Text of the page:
It remains to be seen how much power he can hit for, but everywhere he's played the right-handed-hitting Cain has proven he can put bat on ball and consistently hit for average. With or without the power, Cain is a player who can hit .280 at the big league level, steal 25 bags, and play premium defense in center field. If he can live up to those impressive tools, he could a long term answer in the Royals' outfield.
And, last but not least there's Jake Odorizzi. Usually in this type of deal, there is more than one low-level talent involved. In this deal, he's the only one. The 6-foot-2 righty had a strong Midwest League campaign in 2010, but more importantly showed off above-average big league stuff. With a good moving fastball that sits in the low-90s and reaches upwards of 94-95 mph, he's able to work aggressively in the zone and attack hitters. The secondary pitches are a bit erratic at this point, but he shows the makings of a very good slider in particular.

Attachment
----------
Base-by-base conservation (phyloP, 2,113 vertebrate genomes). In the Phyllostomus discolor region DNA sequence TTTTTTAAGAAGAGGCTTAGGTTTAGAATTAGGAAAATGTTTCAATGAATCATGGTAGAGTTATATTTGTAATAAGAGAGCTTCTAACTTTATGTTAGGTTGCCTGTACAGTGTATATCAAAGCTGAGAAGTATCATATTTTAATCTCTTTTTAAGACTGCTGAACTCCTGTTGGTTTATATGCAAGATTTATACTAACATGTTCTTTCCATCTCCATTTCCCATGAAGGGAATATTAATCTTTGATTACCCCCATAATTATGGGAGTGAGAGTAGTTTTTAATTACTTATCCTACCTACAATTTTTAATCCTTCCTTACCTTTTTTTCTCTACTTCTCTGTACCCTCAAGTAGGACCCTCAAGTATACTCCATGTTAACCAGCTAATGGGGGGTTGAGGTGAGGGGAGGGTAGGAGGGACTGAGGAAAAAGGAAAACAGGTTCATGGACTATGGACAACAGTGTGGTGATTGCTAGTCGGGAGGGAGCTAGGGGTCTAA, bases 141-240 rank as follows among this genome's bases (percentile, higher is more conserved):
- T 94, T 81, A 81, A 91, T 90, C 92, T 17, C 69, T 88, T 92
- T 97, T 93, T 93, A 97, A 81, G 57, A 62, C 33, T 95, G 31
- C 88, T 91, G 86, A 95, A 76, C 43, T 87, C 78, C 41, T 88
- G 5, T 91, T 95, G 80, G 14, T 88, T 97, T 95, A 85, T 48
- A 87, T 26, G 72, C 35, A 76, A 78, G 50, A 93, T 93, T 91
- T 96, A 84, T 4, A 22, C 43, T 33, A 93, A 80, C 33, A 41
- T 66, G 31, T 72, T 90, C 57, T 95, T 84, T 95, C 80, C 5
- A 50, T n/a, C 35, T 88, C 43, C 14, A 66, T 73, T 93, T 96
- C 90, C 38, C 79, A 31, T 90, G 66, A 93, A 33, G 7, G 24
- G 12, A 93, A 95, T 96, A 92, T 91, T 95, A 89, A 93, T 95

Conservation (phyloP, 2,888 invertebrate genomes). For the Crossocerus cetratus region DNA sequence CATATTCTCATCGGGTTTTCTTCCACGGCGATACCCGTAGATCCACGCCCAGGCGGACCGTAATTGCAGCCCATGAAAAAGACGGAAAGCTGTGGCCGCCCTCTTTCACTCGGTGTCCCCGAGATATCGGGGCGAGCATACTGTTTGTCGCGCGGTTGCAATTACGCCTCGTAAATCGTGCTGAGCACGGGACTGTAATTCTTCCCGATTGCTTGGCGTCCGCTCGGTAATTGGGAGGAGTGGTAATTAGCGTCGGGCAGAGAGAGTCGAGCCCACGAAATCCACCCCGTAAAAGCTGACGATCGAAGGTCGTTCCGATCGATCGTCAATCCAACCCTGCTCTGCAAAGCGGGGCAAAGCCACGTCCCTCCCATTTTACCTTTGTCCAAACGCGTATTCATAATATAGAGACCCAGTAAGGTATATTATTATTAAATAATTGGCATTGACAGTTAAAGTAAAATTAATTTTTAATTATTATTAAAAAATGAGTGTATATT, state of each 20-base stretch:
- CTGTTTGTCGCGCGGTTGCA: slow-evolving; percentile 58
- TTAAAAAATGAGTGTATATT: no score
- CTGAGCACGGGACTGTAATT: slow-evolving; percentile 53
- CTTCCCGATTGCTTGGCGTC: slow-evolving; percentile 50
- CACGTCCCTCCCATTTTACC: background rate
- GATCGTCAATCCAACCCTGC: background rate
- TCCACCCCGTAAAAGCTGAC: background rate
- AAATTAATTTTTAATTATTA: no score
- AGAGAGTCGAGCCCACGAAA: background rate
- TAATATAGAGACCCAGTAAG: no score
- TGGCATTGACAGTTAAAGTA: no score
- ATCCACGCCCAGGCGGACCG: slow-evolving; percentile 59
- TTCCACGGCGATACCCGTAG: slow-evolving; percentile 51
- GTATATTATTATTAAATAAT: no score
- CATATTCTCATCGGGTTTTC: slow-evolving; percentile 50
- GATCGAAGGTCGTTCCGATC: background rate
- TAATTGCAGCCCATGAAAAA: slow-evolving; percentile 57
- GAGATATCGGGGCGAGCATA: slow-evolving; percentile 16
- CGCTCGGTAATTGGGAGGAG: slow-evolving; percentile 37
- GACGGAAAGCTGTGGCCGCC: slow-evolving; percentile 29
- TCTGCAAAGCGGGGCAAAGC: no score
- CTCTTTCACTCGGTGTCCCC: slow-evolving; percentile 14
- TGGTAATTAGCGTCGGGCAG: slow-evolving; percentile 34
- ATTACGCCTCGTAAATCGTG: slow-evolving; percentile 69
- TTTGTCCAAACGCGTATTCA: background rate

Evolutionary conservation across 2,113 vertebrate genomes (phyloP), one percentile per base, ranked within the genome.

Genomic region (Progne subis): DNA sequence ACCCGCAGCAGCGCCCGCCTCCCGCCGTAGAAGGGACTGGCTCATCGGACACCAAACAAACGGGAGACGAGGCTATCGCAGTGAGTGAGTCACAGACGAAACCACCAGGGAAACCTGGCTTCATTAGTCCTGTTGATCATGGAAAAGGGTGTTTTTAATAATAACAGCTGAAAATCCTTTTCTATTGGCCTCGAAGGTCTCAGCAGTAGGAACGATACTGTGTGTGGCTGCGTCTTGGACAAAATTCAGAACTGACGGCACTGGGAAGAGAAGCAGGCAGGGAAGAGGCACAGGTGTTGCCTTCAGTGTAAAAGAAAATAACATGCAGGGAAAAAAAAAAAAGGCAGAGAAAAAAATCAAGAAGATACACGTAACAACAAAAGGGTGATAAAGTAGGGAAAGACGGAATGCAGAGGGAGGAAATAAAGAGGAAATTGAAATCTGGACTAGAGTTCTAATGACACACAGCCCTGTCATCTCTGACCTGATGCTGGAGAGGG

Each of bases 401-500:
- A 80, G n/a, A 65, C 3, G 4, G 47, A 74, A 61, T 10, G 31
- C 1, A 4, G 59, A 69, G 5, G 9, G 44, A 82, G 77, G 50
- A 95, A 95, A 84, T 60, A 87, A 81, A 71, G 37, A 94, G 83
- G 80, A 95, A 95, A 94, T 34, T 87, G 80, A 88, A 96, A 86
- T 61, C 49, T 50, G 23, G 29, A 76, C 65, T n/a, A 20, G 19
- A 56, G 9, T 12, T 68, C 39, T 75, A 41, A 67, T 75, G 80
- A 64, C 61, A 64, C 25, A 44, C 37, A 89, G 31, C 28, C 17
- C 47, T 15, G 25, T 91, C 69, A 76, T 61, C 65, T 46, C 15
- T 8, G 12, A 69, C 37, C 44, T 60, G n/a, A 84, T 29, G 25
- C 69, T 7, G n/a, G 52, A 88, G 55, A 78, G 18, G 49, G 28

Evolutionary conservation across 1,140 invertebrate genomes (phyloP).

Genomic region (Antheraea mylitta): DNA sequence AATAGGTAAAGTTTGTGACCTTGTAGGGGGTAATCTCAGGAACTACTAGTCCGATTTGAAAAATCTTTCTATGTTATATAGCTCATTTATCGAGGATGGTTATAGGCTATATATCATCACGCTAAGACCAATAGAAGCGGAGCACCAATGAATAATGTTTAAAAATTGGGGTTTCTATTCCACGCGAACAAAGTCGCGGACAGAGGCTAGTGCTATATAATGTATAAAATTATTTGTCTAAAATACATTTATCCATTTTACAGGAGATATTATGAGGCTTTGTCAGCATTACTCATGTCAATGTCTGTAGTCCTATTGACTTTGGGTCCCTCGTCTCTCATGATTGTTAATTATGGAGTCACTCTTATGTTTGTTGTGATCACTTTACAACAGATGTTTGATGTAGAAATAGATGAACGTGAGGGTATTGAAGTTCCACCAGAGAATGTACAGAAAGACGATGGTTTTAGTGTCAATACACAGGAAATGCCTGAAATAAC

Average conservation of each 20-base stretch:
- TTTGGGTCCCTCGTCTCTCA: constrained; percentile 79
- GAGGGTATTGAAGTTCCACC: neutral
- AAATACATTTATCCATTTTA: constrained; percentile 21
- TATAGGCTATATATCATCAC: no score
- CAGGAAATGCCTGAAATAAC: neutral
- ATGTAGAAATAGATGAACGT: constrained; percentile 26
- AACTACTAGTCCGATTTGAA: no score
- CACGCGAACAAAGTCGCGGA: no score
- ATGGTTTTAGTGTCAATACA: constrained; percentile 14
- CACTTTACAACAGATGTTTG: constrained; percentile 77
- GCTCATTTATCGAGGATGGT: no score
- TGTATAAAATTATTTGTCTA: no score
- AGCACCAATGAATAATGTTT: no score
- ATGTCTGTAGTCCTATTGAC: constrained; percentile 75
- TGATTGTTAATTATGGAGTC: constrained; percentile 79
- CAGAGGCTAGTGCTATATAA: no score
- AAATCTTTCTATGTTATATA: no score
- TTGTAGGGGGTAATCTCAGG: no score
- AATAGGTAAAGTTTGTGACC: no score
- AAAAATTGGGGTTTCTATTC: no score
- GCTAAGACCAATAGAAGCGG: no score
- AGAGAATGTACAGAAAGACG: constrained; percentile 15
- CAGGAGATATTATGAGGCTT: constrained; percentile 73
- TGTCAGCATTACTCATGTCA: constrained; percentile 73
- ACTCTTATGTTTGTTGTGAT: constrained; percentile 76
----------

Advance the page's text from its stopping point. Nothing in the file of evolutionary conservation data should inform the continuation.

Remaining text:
He lives around the zone and goes at hitters, which I love to see from a young pitcher with a plus arm, and at just 20 years old that bodes well for his mentality and approach as he moves up the ladder. And as his changeup and two strong breaking offerings develop, it will only supplement an already very solid foundation for pitching. He's not overly reliant on particularly strong secondary offerings, something that can be a problem for some young arms when they arrive in the big leagues and see big league hitters turn that pitch around.
In other words, and I can't stress this enough, the Royals have moved to a special level in terms of farm-system depth. They improved their low-level pitching depth with Odorizzi, and also tremendously improved their potential 2011 big league club with Cain, Jeffress, and Escobar.
Hats off to the Brewers for landing Greinke, but the story here is the Royals and their overflowing farm system. Count me as one person very interested in Kansas City baseball in 2011 and beyond.
Frankie Piliere spent the last three seasons working as a scout, most recently in the professional scouting department for the Texas Rangers in 2009. He now serves as the National Baseball Analyst here at FanHouse.
Steve Phillips breaks down both sides of the blockbuster Zack Greinke trade: